This past Tuesday, I watched Zack Snyder’s Justice League. To say that the events leading up to the release of this film have been unpredictable would be a massive understatement. I still can’t believe I’ve seen the movie. The best way to describe the experience would be waking up from a nightmare (the nightmare being the theatrical cut that was released in 2017). It’s unfathomable to think of the unnecessary and harmful lengths that were taken to prevent fans and curious moviegoers alike from watching Zack Snyder’s intended vision, and knowing that the world can finally see that vision has been vindictively satisfying, to say the least. But I’m not here to talk about that. I want to discuss Lois Lane.
Before the 2017 release of Justice League, I wrote We Need To Talk About Lois Lane, an essay detailing how Lois is both badass and underrated and why her importance in the superpowered world of the DCEU shouldn’t be forgotten as we prepared ourselves to watch the film. Well, we all know what happened. Thirst jokes and Lois sniffing a shirtless Clark Kent before telling him that he smells good. The Pulitzer Prize-winning journalist was reduced to a one-dimensional gag and it hurt to watch. That was not Lois Lane.
Thankfully, Zack Snyder’s Justice League came in to save the day. As stated before, I think and still do believe that Lois is vastly underrated, and I hope that her role in ZSJL won’t be overshadowed when her journey through grief is one of the strongest parts of the film, especially when you consider everything that she’s been through since her first meeting with Clark in Man of Steel.
In ZSJL, Lois is still struggling with the death of Clark. It would be easy to write her off as a sad woman crying over her dead journalist/superhero boyfriend, but it’s deeper than that. Amy Adams portrays Lois with such nuance here—someone trying so hard to hold it together on the outside when inside, she’s broken.
Lois’ relationship with Clark is more than a simple tale of romance. Clark entrusted her with his secret, something that he believed he had to hide. The only reason he revealed it to her was to save her life. Instead of chasing what would’ve been a groundbreaking story that would only boost her esteem as a journalist, she chose not to in order to protect him. The truth moved her. Her determination knows no limits when it comes to her career, but she made an exception for Clark. It’s no surprise that they fell for each other.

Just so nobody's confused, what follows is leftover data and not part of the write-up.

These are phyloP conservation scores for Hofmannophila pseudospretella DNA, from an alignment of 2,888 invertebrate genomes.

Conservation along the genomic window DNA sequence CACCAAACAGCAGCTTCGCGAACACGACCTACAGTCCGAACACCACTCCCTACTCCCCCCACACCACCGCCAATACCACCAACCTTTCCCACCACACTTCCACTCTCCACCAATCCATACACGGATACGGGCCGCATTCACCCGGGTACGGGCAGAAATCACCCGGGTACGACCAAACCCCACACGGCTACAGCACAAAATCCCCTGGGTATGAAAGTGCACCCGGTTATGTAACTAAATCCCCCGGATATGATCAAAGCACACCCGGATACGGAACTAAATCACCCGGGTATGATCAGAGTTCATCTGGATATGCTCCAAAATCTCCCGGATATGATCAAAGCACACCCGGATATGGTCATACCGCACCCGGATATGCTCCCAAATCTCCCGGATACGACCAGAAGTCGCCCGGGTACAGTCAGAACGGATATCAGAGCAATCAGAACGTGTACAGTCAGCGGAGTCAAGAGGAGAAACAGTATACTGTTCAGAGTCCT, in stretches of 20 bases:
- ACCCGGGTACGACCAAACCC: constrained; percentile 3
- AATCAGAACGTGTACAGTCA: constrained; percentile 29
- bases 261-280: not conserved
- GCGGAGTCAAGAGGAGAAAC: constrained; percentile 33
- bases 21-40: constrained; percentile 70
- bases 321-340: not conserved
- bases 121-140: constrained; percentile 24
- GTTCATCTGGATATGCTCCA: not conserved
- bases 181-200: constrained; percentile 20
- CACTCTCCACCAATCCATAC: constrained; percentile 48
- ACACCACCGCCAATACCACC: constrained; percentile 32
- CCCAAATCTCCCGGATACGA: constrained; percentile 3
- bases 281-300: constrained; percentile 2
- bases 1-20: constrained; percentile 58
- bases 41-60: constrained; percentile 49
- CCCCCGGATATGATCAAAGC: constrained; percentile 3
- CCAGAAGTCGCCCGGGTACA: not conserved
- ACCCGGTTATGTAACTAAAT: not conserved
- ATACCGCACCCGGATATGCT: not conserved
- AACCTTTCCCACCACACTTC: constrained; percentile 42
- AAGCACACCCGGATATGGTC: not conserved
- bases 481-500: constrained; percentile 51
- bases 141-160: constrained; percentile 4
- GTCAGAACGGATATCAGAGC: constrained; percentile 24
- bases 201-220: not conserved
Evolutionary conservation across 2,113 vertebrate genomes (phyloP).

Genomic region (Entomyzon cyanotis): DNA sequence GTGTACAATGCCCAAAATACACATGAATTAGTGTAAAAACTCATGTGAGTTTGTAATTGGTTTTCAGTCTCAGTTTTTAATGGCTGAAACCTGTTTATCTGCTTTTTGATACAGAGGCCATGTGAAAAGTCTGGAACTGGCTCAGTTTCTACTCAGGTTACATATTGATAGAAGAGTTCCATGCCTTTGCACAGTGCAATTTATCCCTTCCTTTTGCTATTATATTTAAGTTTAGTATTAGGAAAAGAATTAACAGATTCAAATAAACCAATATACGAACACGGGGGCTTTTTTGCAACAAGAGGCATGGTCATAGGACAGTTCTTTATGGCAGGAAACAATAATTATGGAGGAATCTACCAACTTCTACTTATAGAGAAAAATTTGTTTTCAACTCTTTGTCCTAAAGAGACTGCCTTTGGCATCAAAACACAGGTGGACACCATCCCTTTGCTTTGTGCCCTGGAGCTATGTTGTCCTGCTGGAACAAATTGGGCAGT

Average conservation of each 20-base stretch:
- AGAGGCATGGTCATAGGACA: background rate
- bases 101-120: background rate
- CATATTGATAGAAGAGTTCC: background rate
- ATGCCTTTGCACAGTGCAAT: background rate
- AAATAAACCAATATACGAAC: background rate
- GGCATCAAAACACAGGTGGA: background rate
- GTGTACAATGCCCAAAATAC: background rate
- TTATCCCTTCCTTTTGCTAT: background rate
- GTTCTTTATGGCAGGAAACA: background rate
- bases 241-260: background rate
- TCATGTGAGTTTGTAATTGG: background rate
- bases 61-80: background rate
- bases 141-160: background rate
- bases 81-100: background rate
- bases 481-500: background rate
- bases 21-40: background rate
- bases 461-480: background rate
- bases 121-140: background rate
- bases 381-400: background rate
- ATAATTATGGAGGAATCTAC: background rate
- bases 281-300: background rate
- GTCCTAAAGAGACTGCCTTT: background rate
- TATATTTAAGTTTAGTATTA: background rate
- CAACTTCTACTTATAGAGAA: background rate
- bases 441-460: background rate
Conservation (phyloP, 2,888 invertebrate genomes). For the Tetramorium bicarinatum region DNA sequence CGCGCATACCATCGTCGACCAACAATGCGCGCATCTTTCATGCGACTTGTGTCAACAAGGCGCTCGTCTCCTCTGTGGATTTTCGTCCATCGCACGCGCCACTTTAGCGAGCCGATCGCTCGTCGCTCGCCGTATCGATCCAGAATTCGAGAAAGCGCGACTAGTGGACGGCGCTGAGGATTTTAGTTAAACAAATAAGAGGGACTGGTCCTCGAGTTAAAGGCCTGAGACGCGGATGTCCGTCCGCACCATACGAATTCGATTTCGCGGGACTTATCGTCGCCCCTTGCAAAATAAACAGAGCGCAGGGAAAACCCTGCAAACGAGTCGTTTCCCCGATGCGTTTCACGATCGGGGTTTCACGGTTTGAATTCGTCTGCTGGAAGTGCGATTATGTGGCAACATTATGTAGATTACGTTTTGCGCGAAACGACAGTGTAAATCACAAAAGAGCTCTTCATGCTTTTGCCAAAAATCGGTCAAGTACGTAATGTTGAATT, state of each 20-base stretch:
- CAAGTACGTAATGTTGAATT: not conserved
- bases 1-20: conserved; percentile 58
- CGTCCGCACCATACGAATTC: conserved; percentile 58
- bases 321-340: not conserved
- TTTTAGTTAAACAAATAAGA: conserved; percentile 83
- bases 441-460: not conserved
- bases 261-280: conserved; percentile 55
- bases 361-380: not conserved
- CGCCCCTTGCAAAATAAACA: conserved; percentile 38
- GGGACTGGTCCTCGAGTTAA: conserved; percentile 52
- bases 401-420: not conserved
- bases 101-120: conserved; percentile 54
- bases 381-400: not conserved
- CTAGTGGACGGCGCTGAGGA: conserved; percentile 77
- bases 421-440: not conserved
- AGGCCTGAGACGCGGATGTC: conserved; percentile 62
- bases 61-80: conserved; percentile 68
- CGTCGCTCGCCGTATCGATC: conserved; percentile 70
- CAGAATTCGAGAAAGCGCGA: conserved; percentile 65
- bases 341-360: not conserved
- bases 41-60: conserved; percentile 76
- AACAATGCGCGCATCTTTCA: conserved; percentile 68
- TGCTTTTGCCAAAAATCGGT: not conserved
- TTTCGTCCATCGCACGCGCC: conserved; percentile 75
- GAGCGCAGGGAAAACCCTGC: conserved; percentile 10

Losing the love of her life crushes her. It’s interesting to watch because in this genre, we often witness superhero protagonists lose someone important to them. Those people are usually not superheroes themselves, and their deaths become a major turning point for the arc of the hero. But in this case, the roles are reversed. Watching Lois deal with her grief is something that feels intimate and it’s an important thing to have in a film where everything is so epic and on a grand scale. Her grief grounds us in reality and reminds us that Superman’s death goes beyond the cape. She’s also mourning Clark Kent.
Her actions are relatable because they’re human. It’s become routine for Lois to visit Heroes Park in Metropolis every morning—she gets two coffees on the way there, gives one to the cop on duty, she’s all smiles. “You don’t miss a day, do you?” The cop asks her. She looks away for a moment, then responds: “I like it here.”